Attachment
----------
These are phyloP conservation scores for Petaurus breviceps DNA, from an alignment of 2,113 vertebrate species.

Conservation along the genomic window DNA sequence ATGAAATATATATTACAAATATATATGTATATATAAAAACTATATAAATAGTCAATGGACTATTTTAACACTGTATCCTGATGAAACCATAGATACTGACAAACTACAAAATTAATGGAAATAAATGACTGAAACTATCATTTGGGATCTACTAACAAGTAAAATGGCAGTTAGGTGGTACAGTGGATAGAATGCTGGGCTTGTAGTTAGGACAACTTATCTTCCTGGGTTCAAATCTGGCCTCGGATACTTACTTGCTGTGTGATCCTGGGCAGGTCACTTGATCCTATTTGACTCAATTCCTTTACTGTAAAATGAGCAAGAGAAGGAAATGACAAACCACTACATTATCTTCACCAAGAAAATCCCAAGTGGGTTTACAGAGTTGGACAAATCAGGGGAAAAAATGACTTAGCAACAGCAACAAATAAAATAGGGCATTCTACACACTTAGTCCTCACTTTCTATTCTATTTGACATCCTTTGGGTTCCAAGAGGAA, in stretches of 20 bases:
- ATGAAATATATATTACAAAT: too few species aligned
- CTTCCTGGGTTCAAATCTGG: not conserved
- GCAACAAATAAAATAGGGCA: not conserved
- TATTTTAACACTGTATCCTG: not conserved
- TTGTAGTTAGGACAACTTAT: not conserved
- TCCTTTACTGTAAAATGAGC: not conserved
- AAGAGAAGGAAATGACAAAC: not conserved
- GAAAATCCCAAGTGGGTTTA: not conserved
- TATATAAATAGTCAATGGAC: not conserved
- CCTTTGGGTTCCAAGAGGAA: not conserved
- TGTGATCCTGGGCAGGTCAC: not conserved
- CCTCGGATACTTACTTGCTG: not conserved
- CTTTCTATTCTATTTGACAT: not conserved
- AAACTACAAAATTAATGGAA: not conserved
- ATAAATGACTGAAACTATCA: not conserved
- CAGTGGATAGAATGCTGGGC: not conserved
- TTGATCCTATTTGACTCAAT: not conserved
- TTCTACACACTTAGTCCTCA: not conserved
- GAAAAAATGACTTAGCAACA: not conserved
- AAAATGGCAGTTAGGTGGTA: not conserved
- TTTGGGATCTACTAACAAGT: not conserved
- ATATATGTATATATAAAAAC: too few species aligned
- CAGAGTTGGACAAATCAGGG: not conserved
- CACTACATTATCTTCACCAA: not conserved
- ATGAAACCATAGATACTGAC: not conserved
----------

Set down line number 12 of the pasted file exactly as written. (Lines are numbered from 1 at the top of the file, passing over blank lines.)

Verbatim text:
- CCTTTGGGTTCCAAGAGGAA: not conserved